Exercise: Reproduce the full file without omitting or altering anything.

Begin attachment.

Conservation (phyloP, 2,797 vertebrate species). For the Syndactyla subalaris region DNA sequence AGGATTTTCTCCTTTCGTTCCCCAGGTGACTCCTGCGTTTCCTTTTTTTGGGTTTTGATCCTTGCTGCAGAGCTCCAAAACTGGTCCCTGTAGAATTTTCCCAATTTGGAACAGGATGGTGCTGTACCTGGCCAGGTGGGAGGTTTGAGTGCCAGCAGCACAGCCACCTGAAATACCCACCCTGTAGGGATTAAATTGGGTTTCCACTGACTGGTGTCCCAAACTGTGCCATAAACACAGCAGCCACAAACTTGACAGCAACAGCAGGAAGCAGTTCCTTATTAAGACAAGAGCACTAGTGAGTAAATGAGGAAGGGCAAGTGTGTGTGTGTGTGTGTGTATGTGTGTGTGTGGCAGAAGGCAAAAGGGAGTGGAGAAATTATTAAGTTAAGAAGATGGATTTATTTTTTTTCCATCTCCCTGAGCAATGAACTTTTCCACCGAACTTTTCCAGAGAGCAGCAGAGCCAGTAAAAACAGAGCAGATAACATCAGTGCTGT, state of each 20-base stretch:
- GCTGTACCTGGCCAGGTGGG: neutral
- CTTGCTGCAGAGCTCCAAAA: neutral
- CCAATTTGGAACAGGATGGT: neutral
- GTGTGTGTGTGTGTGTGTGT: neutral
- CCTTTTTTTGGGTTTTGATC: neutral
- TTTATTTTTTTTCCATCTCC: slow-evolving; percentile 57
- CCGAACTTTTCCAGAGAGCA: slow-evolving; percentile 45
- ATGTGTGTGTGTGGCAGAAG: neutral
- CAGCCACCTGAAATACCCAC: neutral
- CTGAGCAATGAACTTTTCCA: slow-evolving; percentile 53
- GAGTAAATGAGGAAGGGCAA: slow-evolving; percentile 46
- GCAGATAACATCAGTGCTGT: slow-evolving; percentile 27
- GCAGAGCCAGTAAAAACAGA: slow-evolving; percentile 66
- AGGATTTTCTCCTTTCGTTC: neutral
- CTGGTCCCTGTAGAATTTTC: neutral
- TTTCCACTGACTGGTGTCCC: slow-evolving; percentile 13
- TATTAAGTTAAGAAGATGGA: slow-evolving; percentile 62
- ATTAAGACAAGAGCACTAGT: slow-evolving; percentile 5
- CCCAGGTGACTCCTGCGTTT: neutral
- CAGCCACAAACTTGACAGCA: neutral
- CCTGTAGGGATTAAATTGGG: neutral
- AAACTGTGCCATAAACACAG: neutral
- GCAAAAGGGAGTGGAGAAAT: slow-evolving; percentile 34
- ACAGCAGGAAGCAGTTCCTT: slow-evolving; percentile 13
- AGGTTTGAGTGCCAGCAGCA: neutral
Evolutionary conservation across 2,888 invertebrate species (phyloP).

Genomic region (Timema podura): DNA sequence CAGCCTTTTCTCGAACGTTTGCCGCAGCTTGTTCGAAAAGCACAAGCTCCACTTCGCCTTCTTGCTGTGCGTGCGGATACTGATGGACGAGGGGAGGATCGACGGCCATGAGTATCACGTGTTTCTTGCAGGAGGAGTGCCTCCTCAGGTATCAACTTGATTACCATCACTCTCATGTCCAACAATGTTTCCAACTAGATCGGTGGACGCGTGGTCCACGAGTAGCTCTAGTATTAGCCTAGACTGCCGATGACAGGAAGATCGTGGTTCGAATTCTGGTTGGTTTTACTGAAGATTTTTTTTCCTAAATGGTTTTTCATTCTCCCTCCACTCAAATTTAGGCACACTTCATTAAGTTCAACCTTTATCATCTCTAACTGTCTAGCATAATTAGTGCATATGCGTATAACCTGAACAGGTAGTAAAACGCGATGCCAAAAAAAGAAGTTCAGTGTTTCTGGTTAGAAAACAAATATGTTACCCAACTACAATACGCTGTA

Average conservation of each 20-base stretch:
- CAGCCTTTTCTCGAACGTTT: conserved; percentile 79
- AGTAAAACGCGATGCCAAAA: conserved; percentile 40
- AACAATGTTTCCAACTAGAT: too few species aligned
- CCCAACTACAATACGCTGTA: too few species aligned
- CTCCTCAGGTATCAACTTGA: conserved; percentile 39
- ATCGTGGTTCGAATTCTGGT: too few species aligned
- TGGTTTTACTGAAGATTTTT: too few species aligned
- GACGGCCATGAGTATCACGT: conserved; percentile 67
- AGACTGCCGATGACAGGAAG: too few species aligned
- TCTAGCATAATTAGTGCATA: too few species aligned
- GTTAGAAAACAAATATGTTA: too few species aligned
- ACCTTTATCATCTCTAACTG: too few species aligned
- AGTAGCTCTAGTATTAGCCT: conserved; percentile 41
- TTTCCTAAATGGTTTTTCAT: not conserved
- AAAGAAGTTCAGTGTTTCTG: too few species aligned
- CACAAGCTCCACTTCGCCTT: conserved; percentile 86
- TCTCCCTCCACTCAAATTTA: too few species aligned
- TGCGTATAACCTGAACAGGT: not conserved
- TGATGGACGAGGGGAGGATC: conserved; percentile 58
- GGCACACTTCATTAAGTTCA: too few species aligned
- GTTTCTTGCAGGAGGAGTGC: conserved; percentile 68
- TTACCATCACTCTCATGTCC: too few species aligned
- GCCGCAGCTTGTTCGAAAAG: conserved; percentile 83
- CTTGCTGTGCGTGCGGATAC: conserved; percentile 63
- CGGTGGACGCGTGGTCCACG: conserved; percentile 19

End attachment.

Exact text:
Conservation (phyloP, 2,797 vertebrate species). For the Syndactyla subalaris region DNA sequence AGGATTTTCTCCTTTCGTTCCCCAGGTGACTCCTGCGTTTCCTTTTTTTGGGTTTTGATCCTTGCTGCAGAGCTCCAAAACTGGTCCCTGTAGAATTTTCCCAATTTGGAACAGGATGGTGCTGTACCTGGCCAGGTGGGAGGTTTGAGTGCCAGCAGCACAGCCACCTGAAATACCCACCCTGTAGGGATTAAATTGGGTTTCCACTGACTGGTGTCCCAAACTGTGCCATAAACACAGCAGCCACAAACTTGACAGCAACAGCAGGAAGCAGTTCCTTATTAAGACAAGAGCACTAGTGAGTAAATGAGGAAGGGCAAGTGTGTGTGTGTGTGTGTGTATGTGTGTGTGTGGCAGAAGGCAAAAGGGAGTGGAGAAATTATTAAGTTAAGAAGATGGATTTATTTTTTTTCCATCTCCCTGAGCAATGAACTTTTCCACCGAACTTTTCCAGAGAGCAGCAGAGCCAGTAAAAACAGAGCAGATAACATCAGTGCTGT, state of each 20-base stretch:
- GCTGTACCTGGCCAGGTGGG: neutral
- CTTGCTGCAGAGCTCCAAAA: neutral
- CCAATTTGGAACAGGATGGT: neutral
- GTGTGTGTGTGTGTGTGTGT: neutral
- CCTTTTTTTGGGTTTTGATC: neutral
- TTTATTTTTTTTCCATCTCC: slow-evolving; percentile 57
- CCGAACTTTTCCAGAGAGCA: slow-evolving; percentile 45
- ATGTGTGTGTGTGGCAGAAG: neutral
- CAGCCACCTGAAATACCCAC: neutral
- CTGAGCAATGAACTTTTCCA: slow-evolving; percentile 53
- GAGTAAATGAGGAAGGGCAA: slow-evolving; percentile 46
- GCAGATAACATCAGTGCTGT: slow-evolving; percentile 27
- GCAGAGCCAGTAAAAACAGA: slow-evolving; percentile 66
- AGGATTTTCTCCTTTCGTTC: neutral
- CTGGTCCCTGTAGAATTTTC: neutral
- TTTCCACTGACTGGTGTCCC: slow-evolving; percentile 13
- TATTAAGTTAAGAAGATGGA: slow-evolving; percentile 62
- ATTAAGACAAGAGCACTAGT: slow-evolving; percentile 5
- CCCAGGTGACTCCTGCGTTT: neutral
- CAGCCACAAACTTGACAGCA: neutral
- CCTGTAGGGATTAAATTGGG: neutral
- AAACTGTGCCATAAACACAG: neutral
- GCAAAAGGGAGTGGAGAAAT: slow-evolving; percentile 34
- ACAGCAGGAAGCAGTTCCTT: slow-evolving; percentile 13
- AGGTTTGAGTGCCAGCAGCA: neutral
Evolutionary conservation across 2,888 invertebrate species (phyloP).

Genomic region (Timema podura): DNA sequence CAGCCTTTTCTCGAACGTTTGCCGCAGCTTGTTCGAAAAGCACAAGCTCCACTTCGCCTTCTTGCTGTGCGTGCGGATACTGATGGACGAGGGGAGGATCGACGGCCATGAGTATCACGTGTTTCTTGCAGGAGGAGTGCCTCCTCAGGTATCAACTTGATTACCATCACTCTCATGTCCAACAATGTTTCCAACTAGATCGGTGGACGCGTGGTCCACGAGTAGCTCTAGTATTAGCCTAGACTGCCGATGACAGGAAGATCGTGGTTCGAATTCTGGTTGGTTTTACTGAAGATTTTTTTTCCTAAATGGTTTTTCATTCTCCCTCCACTCAAATTTAGGCACACTTCATTAAGTTCAACCTTTATCATCTCTAACTGTCTAGCATAATTAGTGCATATGCGTATAACCTGAACAGGTAGTAAAACGCGATGCCAAAAAAAGAAGTTCAGTGTTTCTGGTTAGAAAACAAATATGTTACCCAACTACAATACGCTGTA

Average conservation of each 20-base stretch:
- CAGCCTTTTCTCGAACGTTT: conserved; percentile 79
- AGTAAAACGCGATGCCAAAA: conserved; percentile 40
- AACAATGTTTCCAACTAGAT: too few species aligned
- CCCAACTACAATACGCTGTA: too few species aligned
- CTCCTCAGGTATCAACTTGA: conserved; percentile 39
- ATCGTGGTTCGAATTCTGGT: too few species aligned
- TGGTTTTACTGAAGATTTTT: too few species aligned
- GACGGCCATGAGTATCACGT: conserved; percentile 67
- AGACTGCCGATGACAGGAAG: too few species aligned
- TCTAGCATAATTAGTGCATA: too few species aligned
- GTTAGAAAACAAATATGTTA: too few species aligned
- ACCTTTATCATCTCTAACTG: too few species aligned
- AGTAGCTCTAGTATTAGCCT: conserved; percentile 41
- TTTCCTAAATGGTTTTTCAT: not conserved
- AAAGAAGTTCAGTGTTTCTG: too few species aligned
- CACAAGCTCCACTTCGCCTT: conserved; percentile 86
- TCTCCCTCCACTCAAATTTA: too few species aligned
- TGCGTATAACCTGAACAGGT: not conserved
- TGATGGACGAGGGGAGGATC: conserved; percentile 58
- GGCACACTTCATTAAGTTCA: too few species aligned
- GTTTCTTGCAGGAGGAGTGC: conserved; percentile 68
- TTACCATCACTCTCATGTCC: too few species aligned
- GCCGCAGCTTGTTCGAAAAG: conserved; percentile 83
- CTTGCTGTGCGTGCGGATAC: conserved; percentile 63
- CGGTGGACGCGTGGTCCACG: conserved; percentile 19